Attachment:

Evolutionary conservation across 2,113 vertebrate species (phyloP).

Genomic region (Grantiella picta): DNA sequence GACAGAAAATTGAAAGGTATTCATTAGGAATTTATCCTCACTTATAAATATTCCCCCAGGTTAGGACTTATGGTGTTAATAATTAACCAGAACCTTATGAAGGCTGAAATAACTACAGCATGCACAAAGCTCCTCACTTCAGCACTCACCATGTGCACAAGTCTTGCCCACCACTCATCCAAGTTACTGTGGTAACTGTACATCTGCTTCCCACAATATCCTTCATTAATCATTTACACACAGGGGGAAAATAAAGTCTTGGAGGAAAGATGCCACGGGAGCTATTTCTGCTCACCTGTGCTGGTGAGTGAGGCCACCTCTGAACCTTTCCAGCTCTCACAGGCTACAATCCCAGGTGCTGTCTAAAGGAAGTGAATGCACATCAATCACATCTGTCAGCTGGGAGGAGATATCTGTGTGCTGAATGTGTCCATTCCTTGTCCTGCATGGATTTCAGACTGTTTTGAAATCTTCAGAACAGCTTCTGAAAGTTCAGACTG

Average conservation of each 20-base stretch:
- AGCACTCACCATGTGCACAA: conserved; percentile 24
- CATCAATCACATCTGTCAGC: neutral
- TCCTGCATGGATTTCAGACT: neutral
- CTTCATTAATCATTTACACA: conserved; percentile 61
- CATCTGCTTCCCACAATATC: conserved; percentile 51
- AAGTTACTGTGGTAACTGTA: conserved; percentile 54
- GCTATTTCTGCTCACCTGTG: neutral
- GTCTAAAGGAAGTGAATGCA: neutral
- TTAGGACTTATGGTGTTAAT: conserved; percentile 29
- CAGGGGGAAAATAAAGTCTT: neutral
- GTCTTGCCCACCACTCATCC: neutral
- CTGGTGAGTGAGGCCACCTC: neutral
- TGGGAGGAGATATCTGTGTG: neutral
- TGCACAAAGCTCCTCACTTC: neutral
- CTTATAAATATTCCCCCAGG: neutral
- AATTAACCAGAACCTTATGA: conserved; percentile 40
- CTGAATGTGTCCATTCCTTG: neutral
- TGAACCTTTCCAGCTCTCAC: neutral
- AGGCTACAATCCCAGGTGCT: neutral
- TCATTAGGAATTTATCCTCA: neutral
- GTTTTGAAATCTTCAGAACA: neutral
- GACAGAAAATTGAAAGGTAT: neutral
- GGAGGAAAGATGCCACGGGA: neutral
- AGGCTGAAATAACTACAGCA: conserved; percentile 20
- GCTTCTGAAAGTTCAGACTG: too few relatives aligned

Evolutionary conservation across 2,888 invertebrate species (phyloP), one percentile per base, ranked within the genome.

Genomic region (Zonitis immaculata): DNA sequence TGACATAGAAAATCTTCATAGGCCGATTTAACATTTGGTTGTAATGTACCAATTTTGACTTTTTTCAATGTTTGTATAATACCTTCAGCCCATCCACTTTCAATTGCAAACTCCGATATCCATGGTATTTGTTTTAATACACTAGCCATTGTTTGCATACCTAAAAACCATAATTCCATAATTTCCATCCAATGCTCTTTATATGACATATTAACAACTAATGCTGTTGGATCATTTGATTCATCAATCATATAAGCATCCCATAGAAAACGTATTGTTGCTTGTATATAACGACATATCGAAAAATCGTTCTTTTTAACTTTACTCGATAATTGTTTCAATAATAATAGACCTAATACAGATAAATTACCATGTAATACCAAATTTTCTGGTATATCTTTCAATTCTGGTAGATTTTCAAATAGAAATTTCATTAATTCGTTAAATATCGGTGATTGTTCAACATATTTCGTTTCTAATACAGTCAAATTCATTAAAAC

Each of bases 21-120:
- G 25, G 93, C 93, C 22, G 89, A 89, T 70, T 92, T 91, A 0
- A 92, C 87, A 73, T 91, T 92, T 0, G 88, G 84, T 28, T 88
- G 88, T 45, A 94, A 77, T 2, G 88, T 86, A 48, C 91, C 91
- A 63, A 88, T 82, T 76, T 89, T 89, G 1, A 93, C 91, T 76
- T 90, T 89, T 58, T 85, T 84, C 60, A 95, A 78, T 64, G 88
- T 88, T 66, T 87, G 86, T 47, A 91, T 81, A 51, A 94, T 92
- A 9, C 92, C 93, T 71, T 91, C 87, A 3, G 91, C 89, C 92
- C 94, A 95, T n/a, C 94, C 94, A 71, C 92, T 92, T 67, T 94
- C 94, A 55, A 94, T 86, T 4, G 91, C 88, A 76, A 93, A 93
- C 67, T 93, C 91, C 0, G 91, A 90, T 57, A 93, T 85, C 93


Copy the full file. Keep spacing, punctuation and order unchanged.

Evolutionary conservation across 2,113 vertebrate species (phyloP).

Genomic region (Grantiella picta): DNA sequence GACAGAAAATTGAAAGGTATTCATTAGGAATTTATCCTCACTTATAAATATTCCCCCAGGTTAGGACTTATGGTGTTAATAATTAACCAGAACCTTATGAAGGCTGAAATAACTACAGCATGCACAAAGCTCCTCACTTCAGCACTCACCATGTGCACAAGTCTTGCCCACCACTCATCCAAGTTACTGTGGTAACTGTACATCTGCTTCCCACAATATCCTTCATTAATCATTTACACACAGGGGGAAAATAAAGTCTTGGAGGAAAGATGCCACGGGAGCTATTTCTGCTCACCTGTGCTGGTGAGTGAGGCCACCTCTGAACCTTTCCAGCTCTCACAGGCTACAATCCCAGGTGCTGTCTAAAGGAAGTGAATGCACATCAATCACATCTGTCAGCTGGGAGGAGATATCTGTGTGCTGAATGTGTCCATTCCTTGTCCTGCATGGATTTCAGACTGTTTTGAAATCTTCAGAACAGCTTCTGAAAGTTCAGACTG

Average conservation of each 20-base stretch:
- AGCACTCACCATGTGCACAA: conserved; percentile 24
- CATCAATCACATCTGTCAGC: neutral
- TCCTGCATGGATTTCAGACT: neutral
- CTTCATTAATCATTTACACA: conserved; percentile 61
- CATCTGCTTCCCACAATATC: conserved; percentile 51
- AAGTTACTGTGGTAACTGTA: conserved; percentile 54
- GCTATTTCTGCTCACCTGTG: neutral
- GTCTAAAGGAAGTGAATGCA: neutral
- TTAGGACTTATGGTGTTAAT: conserved; percentile 29
- CAGGGGGAAAATAAAGTCTT: neutral
- GTCTTGCCCACCACTCATCC: neutral
- CTGGTGAGTGAGGCCACCTC: neutral
- TGGGAGGAGATATCTGTGTG: neutral
- TGCACAAAGCTCCTCACTTC: neutral
- CTTATAAATATTCCCCCAGG: neutral
- AATTAACCAGAACCTTATGA: conserved; percentile 40
- CTGAATGTGTCCATTCCTTG: neutral
- TGAACCTTTCCAGCTCTCAC: neutral
- AGGCTACAATCCCAGGTGCT: neutral
- TCATTAGGAATTTATCCTCA: neutral
- GTTTTGAAATCTTCAGAACA: neutral
- GACAGAAAATTGAAAGGTAT: neutral
- GGAGGAAAGATGCCACGGGA: neutral
- AGGCTGAAATAACTACAGCA: conserved; percentile 20
- GCTTCTGAAAGTTCAGACTG: too few relatives aligned

Evolutionary conservation across 2,888 invertebrate species (phyloP), one percentile per base, ranked within the genome.

Genomic region (Zonitis immaculata): DNA sequence TGACATAGAAAATCTTCATAGGCCGATTTAACATTTGGTTGTAATGTACCAATTTTGACTTTTTTCAATGTTTGTATAATACCTTCAGCCCATCCACTTTCAATTGCAAACTCCGATATCCATGGTATTTGTTTTAATACACTAGCCATTGTTTGCATACCTAAAAACCATAATTCCATAATTTCCATCCAATGCTCTTTATATGACATATTAACAACTAATGCTGTTGGATCATTTGATTCATCAATCATATAAGCATCCCATAGAAAACGTATTGTTGCTTGTATATAACGACATATCGAAAAATCGTTCTTTTTAACTTTACTCGATAATTGTTTCAATAATAATAGACCTAATACAGATAAATTACCATGTAATACCAAATTTTCTGGTATATCTTTCAATTCTGGTAGATTTTCAAATAGAAATTTCATTAATTCGTTAAATATCGGTGATTGTTCAACATATTTCGTTTCTAATACAGTCAAATTCATTAAAAC

Each of bases 21-120:
- G 25, G 93, C 93, C 22, G 89, A 89, T 70, T 92, T 91, A 0
- A 92, C 87, A 73, T 91, T 92, T 0, G 88, G 84, T 28, T 88
- G 88, T 45, A 94, A 77, T 2, G 88, T 86, A 48, C 91, C 91
- A 63, A 88, T 82, T 76, T 89, T 89, G 1, A 93, C 91, T 76
- T 90, T 89, T 58, T 85, T 84, C 60, A 95, A 78, T 64, G 88
- T 88, T 66, T 87, G 86, T 47, A 91, T 81, A 51, A 94, T 92
- A 9, C 92, C 93, T 71, T 91, C 87, A 3, G 91, C 89, C 92
- C 94, A 95, T n/a, C 94, C 94, A 71, C 92, T 92, T 67, T 94
- C 94, A 55, A 94, T 86, T 4, G 91, C 88, A 76, A 93, A 93
- C 67, T 93, C 91, C 0, G 91, A 90, T 57, A 93, T 85, C 93